We all heard that we should eat five servings of fruits and vegetables a day, drink eight glasses of water and eliminated processed foods from our diet. Even if you can’t follow all these recommendations, even small healthy everyday choices can make a huge difference in your life.
“Your emotions make you human. Even the unpleasant ones have a purpose. Don't lock them away. If you ignore them, they just get louder and angrier”.
Sabaa Tahir, a young-adult fiction writer
Emotional self-care involves taking care of your emotions and feelings. First step of the emotional self-care is self-awareness - the ability to recognize and understand the emotions that you are experiencing, without any judgement or guilt.
Your emotions can often manifest themselves physically, so it is important to be aware of how you are feeling and how your body is responding.
Allow yourself to feel these emotions and treat yourself with kindness and care, the way you would respond to a loved one who was going through a similar experience.
Set aside brief moments throughout the day to simply check in with yourself by asking there questions:
What am I feeling right now?
What is bothering me?
What would make me feel better now?
Writing can help you express and clarify your feelings and emotions, while taking a few deep breaths when you are feeling overwhelmed can slow down the emotional waterfall.
Mindfulness - the ability to stay present in the moment - can help you become more aware of what you are doing, feeling and thinking.
Gratitude practice - taking time to notice and reflect upon the things and experiences you are thankful for - can help you focus on positive experiences and appreciate good things in your life.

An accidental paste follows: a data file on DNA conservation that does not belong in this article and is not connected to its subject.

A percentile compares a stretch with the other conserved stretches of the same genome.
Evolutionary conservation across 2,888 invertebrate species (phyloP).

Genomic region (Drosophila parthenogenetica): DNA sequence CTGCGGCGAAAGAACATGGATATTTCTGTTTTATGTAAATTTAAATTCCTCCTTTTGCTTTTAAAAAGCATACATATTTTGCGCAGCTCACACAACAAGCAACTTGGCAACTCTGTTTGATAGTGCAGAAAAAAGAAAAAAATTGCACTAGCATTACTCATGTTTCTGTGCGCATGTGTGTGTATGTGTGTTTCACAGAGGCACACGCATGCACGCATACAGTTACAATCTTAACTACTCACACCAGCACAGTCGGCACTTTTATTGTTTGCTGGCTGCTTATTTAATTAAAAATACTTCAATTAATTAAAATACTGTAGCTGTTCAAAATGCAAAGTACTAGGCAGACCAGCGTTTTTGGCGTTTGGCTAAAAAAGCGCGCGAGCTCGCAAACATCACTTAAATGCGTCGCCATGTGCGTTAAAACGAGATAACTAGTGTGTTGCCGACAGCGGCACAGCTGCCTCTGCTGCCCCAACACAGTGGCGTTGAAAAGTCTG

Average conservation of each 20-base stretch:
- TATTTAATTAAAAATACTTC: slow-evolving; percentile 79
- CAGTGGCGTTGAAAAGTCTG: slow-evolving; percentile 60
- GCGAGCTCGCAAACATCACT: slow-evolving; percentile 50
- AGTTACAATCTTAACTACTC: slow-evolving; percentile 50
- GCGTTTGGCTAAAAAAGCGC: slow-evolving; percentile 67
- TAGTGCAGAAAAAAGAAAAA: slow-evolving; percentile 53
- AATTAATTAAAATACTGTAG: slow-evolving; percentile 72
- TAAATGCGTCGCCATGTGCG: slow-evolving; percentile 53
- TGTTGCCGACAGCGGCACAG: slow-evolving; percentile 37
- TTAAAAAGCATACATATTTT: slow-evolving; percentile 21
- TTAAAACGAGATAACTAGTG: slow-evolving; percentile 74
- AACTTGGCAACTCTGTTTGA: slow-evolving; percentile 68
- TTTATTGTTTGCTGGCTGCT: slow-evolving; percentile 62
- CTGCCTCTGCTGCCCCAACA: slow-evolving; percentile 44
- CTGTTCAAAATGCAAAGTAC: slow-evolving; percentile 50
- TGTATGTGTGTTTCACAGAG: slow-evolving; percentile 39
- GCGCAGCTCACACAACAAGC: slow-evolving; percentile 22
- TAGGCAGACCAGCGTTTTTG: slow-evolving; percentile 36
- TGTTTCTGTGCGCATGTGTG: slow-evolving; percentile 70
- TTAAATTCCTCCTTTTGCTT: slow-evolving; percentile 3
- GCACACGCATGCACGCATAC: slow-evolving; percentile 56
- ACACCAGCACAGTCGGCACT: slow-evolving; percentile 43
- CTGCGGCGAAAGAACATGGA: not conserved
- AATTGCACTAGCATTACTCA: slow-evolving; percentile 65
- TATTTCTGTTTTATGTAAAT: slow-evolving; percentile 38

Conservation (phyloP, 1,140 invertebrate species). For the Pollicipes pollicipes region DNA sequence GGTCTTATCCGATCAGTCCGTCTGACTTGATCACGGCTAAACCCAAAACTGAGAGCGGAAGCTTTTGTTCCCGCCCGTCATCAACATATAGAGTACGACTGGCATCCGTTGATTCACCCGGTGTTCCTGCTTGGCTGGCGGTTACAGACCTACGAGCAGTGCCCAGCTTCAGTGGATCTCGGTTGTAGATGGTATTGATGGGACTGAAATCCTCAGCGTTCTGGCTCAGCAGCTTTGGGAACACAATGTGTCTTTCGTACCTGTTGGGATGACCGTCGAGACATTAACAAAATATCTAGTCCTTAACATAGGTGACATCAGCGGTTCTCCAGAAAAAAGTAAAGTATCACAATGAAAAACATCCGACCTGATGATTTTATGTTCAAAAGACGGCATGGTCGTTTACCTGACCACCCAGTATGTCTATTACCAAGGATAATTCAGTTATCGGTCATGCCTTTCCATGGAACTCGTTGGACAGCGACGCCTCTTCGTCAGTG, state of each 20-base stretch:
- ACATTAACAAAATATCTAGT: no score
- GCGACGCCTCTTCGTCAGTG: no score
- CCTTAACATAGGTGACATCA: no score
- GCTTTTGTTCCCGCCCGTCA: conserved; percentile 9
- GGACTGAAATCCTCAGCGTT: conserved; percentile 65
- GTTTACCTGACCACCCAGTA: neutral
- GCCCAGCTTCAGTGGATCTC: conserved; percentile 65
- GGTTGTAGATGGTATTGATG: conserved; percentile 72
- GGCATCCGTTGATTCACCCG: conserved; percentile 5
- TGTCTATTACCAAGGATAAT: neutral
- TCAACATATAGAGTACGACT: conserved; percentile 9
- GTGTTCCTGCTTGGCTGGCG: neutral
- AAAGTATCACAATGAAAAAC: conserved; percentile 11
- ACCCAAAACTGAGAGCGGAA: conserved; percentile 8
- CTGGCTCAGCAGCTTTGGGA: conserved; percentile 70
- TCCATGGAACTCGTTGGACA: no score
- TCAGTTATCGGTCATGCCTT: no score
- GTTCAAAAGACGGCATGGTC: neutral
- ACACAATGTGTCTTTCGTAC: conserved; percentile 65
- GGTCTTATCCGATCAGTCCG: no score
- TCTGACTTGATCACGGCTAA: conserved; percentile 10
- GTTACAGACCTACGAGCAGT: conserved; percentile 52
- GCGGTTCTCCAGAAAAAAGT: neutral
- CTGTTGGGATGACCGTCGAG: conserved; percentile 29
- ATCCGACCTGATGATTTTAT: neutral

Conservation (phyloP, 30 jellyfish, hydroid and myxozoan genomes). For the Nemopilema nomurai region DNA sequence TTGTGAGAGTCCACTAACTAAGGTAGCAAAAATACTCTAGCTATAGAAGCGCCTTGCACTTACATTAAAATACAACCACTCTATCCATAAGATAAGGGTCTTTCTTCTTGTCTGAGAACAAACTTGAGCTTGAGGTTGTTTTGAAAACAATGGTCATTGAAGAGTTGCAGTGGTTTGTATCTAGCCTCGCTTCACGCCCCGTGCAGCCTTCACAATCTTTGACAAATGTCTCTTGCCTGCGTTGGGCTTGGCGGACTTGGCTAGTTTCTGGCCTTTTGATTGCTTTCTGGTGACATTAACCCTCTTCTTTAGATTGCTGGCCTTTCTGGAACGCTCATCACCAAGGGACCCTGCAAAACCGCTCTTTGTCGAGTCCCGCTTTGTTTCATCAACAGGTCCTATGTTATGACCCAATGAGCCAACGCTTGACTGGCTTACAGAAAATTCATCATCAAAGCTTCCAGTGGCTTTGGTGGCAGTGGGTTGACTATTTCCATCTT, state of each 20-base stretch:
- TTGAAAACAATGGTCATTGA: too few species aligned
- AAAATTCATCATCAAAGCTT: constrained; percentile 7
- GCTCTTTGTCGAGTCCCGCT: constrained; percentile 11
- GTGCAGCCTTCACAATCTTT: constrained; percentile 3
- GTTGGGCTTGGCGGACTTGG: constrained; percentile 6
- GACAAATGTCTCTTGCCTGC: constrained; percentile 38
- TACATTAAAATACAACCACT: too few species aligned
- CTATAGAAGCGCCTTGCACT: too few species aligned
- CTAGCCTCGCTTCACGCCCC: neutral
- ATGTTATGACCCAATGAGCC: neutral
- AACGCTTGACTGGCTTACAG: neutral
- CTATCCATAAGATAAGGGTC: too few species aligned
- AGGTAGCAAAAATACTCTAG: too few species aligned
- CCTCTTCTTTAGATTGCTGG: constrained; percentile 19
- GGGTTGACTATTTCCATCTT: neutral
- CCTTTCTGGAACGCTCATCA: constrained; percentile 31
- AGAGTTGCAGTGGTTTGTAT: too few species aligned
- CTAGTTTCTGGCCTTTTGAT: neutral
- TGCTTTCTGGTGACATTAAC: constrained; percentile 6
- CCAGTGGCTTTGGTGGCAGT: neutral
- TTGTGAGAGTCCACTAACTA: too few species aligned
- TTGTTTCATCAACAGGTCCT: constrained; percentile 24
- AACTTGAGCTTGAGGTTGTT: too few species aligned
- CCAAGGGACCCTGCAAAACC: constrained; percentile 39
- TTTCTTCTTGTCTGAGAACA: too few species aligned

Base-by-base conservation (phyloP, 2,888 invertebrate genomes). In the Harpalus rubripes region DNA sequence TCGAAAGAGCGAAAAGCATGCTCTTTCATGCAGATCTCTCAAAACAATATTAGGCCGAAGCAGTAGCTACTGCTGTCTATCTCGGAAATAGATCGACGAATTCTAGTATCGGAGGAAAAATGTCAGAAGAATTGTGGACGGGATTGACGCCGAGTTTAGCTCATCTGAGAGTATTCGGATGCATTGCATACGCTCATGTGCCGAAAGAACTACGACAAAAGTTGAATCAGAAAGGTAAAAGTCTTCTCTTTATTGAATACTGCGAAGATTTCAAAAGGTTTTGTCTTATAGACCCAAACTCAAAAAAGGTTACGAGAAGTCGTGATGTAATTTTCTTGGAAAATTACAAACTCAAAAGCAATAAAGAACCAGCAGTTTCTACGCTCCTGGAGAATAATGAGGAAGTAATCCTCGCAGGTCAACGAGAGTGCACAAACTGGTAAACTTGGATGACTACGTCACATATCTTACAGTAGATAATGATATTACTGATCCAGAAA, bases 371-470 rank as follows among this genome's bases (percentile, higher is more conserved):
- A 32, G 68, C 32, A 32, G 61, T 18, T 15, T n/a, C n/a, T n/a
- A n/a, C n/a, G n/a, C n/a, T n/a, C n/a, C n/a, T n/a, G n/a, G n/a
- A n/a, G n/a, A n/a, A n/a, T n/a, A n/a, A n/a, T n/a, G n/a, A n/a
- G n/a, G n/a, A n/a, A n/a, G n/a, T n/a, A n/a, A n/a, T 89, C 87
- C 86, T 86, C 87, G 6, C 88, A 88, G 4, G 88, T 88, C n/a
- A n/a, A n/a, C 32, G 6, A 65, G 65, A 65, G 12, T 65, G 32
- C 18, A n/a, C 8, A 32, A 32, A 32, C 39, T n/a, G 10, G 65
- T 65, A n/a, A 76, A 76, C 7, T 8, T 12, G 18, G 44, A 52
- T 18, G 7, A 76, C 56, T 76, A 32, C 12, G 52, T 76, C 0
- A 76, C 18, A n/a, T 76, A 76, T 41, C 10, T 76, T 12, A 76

Find activities you enjoy doing outside of work. Find a hobby that puts you in a state of flow: cooking, playing music, painting, reading, writing, hiking or whatever else brings you joy. Even spending 15 minutes on an activity that you enjoy can bring you the feeling of happiness.
“I define connection as the energy that exists between people when they feel seen, heard, and valued; when they can give and receive without judgment; and when they derive sustenance and strength from the relationship.”
Brené Brown, a research professor and author
Close connections are important to your well-being. Romantic relationships, friendships and family relationships make us feel loved and connected.
There isn't a certain number of hours you should spend with your significant other, friends or family. Everyone has different social needs. The key is to figure out what your social needs are and to allocate enough time in your schedule to cultivate and maintain personal connections.
Another important aspect of self-care is giving to others. Research shows that helping others, giving gifts, volunteering or donating to charities can improve our mental health and boost our happiness.
Random small acts of kindness - smiling at a stranger, holding a door for a person walking behind you, giving up your seat to a person in need - can have a positive impact on your mood and change someone’s day.
“An empty lantern provides no light. Self-care is the fuel that allows your light to shine brightly”.
Self-care requires understanding of your needs and your priorities. It takes some discipline to do things that are good for you instead of what feels good in the moment. By taking care of your mental, physical, emotional and social needs on a regular basis, you will have more energy to live your best life.